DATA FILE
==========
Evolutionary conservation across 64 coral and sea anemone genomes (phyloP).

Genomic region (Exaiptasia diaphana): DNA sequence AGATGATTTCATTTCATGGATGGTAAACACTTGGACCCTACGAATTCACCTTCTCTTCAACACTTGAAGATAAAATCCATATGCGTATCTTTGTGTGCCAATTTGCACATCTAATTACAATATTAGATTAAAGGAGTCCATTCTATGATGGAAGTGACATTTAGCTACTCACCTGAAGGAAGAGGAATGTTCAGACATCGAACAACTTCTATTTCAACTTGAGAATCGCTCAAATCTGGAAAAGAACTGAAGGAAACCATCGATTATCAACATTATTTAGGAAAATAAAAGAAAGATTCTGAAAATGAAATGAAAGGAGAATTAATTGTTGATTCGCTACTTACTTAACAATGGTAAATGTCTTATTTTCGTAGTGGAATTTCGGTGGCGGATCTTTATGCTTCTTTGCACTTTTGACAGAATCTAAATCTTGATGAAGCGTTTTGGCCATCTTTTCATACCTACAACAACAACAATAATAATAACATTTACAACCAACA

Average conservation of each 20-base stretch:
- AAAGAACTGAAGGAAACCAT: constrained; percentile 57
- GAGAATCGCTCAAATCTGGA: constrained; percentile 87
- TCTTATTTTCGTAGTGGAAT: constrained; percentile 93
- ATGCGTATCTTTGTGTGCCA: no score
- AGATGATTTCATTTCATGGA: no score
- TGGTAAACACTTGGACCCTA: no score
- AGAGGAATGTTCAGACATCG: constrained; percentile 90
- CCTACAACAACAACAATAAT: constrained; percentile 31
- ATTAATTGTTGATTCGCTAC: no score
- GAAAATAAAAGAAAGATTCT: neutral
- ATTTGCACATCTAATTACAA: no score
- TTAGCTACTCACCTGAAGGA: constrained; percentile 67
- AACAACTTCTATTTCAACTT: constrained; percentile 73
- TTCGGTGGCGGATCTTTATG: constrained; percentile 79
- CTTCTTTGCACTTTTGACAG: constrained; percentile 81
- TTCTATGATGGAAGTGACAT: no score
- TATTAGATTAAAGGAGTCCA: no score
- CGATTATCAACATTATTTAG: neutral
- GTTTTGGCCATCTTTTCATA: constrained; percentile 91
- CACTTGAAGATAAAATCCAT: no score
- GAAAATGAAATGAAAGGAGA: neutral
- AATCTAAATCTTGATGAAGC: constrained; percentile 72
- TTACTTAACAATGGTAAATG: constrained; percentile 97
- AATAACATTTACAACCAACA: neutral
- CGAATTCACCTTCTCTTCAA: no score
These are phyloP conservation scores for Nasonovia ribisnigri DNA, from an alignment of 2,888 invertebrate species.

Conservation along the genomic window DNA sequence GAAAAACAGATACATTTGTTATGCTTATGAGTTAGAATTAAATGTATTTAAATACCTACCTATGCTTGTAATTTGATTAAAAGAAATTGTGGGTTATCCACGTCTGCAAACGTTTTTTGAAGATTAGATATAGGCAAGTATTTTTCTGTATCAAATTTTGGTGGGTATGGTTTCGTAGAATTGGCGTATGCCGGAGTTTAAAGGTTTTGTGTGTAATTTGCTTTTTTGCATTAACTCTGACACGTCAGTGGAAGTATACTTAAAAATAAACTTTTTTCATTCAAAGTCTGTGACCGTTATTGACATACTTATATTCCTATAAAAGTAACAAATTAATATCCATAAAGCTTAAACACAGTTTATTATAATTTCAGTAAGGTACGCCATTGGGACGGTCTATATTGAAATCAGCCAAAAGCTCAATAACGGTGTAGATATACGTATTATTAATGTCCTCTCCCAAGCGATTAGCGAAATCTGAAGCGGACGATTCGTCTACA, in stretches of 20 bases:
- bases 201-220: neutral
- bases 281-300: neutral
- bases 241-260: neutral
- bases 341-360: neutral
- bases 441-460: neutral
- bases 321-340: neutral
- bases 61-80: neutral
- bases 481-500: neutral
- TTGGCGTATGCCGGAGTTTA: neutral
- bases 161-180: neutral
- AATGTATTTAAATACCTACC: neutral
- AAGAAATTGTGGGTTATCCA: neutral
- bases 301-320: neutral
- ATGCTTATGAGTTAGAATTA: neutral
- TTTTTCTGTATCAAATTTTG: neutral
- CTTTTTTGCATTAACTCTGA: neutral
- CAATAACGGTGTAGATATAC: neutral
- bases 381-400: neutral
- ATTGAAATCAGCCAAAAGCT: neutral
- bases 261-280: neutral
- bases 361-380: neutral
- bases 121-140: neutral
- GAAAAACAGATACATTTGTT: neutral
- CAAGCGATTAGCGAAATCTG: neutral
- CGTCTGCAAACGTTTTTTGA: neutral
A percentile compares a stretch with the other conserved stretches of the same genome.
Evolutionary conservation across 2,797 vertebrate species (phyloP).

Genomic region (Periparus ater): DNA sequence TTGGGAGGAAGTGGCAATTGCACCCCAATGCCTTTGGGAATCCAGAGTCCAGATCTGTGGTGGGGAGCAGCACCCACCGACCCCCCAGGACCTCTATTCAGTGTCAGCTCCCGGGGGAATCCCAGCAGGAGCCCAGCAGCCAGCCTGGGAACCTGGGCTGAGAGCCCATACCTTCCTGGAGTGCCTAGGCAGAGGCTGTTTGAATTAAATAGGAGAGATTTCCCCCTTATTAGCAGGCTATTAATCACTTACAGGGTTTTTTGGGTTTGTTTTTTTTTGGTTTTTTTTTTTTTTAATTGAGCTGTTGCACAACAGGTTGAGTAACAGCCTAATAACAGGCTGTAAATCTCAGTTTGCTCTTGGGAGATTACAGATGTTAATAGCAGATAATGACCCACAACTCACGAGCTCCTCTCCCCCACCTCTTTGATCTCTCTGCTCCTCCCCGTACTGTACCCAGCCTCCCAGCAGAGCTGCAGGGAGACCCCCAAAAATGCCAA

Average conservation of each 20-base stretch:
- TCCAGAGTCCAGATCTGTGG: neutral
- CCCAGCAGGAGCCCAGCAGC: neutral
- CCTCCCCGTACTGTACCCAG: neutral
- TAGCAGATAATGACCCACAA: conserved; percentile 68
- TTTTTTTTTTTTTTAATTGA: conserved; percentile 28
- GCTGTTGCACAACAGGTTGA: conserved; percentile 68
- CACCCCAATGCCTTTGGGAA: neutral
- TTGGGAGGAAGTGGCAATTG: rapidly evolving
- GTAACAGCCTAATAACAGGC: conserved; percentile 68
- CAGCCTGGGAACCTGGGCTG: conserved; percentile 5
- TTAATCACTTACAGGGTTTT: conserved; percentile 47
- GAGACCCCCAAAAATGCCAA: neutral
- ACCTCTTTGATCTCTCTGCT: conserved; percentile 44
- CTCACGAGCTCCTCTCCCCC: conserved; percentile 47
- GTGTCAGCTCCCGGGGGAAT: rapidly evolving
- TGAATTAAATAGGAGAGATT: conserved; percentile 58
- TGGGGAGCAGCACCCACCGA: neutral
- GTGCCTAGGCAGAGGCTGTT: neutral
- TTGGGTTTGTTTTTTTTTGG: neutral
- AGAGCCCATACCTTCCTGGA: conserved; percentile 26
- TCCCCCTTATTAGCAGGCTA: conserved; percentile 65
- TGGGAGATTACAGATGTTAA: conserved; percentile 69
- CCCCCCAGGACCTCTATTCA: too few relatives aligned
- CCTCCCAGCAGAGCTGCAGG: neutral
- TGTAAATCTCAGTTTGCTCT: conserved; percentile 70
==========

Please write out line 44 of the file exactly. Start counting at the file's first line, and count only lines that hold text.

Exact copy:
- ATGCTTATGAGTTAGAATTA: neutral